For concrete contractors, choosing the best jobsite equipment and energy sources to help them get the job done and maximize productivity is critical. A growing number of professionals are finding that propane helps check all the boxes important to them in an energy source. Propane-powered equipment stands out due to its safe, reliable, and clean operation. These operational benefits make it an ideal energy source for a wide variety of construction projects—and are a big reason for its growing popularity.
Steve Dodson, service manager at Refuse Materials Inc., a contractor based in Ocilla, Ga., started the switch to propane about 10 years ago. In more recent years it seems the concept began to gain traction with more companies in the concrete industry, seeing a noticeable shift over the past five years.
Three Machines Powered by Propane That May Surprise You
1. Power Buggies. Propane’s low emissions profile a major advantage on jobsites that include work indoors or in semi-enclosed spaces where emissions from gasoline or diesel would be dangerous for crews.
2. Power Concrete Trowels. Some manufacturers have even added duel-fuel options with both propane and gasoline to allow for longer usage time between refueling in addition to flexible usage on projects with both indoor and outdoor concrete work.
3. Concrete Grinders & Polishers. Propane-powered concrete grinders and polishers also allow cord-free operation, which can be an advantage on larger projects where there may be hundreds of feet between a machine and an electrical outlet, or in high-traffic areas where a cord can easily become a trip hazard.
Convenience & Ease of Operation for Crews
Propane is a highly portable energy source, allowing contractors to complete work without bringing in an alternative power source for electrical equipment. Propane’s grid independence is especially beneficial for jobsites that aren’t yet connected to utilities or are located off the grid entirely.
Not only does propane allow crews to work away from the grid or far from an outlet, but it also eliminates restrictions and safety hazards brought on by electric cords. Propane-powered equipment gives contractors more freedom of movement and, ultimately, allows work to be done faster and more efficiently.
The ease of operation that comes with propane equipment is critical. “Time is money in the construction world,” says Dodson. It’s a huge reason his crew of commercial flooring contractors prefers operating propane equipment.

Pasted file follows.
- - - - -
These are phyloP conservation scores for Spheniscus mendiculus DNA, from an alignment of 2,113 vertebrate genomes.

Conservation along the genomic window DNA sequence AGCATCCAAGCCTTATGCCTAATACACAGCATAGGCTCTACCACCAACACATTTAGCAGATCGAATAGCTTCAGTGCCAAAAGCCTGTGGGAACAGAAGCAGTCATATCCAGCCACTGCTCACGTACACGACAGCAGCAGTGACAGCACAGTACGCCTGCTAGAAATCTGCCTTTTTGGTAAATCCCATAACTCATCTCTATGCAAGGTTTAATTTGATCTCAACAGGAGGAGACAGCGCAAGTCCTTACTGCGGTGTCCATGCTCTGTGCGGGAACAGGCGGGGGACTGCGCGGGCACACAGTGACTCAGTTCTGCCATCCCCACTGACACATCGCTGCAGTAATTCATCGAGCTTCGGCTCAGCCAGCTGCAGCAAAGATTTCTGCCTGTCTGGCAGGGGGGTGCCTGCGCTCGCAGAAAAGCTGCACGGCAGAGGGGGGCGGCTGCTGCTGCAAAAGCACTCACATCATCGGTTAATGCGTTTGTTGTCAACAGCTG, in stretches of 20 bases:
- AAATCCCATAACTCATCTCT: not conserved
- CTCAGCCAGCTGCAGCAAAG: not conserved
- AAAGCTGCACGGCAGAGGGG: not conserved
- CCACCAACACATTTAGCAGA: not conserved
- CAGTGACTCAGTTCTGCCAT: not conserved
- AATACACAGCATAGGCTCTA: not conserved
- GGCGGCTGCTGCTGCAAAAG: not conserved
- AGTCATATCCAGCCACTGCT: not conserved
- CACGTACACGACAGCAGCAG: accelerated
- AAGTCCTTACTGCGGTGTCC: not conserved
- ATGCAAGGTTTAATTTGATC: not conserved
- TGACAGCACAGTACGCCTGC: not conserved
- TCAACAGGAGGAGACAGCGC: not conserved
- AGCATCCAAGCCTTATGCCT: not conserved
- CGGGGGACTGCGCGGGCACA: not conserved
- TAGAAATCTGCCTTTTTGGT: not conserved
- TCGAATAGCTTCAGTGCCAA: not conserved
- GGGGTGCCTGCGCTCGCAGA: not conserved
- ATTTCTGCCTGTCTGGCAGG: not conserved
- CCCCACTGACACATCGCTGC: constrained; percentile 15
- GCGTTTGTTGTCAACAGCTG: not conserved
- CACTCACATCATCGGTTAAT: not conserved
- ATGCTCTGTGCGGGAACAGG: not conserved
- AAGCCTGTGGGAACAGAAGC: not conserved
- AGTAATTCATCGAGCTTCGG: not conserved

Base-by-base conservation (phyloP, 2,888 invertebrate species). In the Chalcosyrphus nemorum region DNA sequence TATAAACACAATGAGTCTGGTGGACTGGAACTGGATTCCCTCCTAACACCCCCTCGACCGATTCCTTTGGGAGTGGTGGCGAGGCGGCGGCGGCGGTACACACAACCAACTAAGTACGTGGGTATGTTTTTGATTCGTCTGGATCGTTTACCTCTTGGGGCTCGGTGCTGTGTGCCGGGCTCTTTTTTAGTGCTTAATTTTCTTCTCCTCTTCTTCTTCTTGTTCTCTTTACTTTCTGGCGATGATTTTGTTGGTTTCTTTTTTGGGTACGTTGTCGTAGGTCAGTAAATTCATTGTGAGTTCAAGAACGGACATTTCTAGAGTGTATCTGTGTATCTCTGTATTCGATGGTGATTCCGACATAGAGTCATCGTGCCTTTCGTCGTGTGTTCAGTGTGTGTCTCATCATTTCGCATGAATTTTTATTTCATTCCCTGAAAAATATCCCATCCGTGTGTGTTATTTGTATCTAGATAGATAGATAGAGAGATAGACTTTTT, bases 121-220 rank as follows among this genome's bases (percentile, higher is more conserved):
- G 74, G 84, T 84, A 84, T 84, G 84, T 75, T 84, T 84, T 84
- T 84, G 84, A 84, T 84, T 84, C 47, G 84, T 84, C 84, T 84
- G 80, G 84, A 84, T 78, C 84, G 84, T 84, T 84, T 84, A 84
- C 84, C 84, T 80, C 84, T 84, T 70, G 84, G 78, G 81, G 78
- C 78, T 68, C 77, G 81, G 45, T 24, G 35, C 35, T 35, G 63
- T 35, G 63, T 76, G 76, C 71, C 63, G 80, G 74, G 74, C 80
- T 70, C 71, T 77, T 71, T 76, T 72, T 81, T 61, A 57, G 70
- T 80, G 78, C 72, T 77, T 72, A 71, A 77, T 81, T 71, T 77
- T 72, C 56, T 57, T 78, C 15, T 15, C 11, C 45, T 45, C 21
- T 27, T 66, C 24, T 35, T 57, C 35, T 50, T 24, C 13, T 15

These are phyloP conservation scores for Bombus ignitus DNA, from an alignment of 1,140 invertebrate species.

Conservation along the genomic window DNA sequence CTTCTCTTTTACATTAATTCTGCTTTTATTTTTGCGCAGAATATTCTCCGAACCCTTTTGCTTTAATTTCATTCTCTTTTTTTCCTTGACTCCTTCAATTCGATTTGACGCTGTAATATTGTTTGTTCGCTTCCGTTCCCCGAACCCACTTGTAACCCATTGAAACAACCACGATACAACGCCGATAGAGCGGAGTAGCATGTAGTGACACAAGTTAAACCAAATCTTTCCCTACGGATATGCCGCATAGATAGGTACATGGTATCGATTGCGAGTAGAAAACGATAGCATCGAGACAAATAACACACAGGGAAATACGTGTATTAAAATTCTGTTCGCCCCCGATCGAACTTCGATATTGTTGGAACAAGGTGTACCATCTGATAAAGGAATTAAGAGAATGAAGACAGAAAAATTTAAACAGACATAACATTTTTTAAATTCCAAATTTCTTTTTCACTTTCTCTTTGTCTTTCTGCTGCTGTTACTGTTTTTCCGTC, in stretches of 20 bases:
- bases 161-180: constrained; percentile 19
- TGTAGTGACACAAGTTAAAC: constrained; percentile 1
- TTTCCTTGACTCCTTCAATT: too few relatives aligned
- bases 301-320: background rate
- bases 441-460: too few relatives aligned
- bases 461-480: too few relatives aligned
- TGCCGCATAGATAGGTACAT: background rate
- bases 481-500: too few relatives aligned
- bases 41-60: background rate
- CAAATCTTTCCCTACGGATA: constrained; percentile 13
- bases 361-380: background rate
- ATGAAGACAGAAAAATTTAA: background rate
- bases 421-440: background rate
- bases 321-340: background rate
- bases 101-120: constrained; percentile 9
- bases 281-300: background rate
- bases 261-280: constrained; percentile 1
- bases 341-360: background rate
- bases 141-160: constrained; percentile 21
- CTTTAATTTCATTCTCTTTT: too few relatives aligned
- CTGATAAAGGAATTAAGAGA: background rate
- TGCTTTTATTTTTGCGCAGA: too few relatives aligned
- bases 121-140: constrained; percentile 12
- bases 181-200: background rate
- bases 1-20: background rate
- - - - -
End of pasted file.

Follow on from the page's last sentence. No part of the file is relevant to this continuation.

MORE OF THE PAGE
“Electric [can be] binding between the length of power cords to having to wait on an electrician to drop power into our work area,” he says. “Any time we have guys standing around waiting on someone else, it’s costing us a lot of money. Propane makes it easy for our team to get mobilized and start work immediately when they step onto a jobsite.”
A Testimonial from a General Contractor: Barefoot Construction, Fla.
Using clean, low-emissions equipment is important for crews working on jobsites located in areas with strict emissions regulations or in residential areas concerned with air quality. According to Brian Delehaut, vice president at MK Diamond Products, one reason customers find value in having propane engines in their fleet has to do with the energy source’s low environmental impact.
“Customers like propane because they feel that they are providing a greener solution, compared with using diesel or gasoline equipment,” Delehaut says.
Deemed an approved clean alternative fuel by the Clean Air Act, propane produces significantly fewer emissions compared with other options, enabling it to be used both indoors (with proper ventilation) and outdoors — ultimately offering huge gains for crew productivity. Additionally, propane’s clean, low-emissions profile is one reason more brands that were once electric-only are now offering engine-driven solutions powered by propane.
About the Author
Matt McDonald is the director of off-road business development for the Propane Education & Research Council. He can be reached at email@example.com. To learn more about the benefits of propane-powered equipment, visit Propane.com.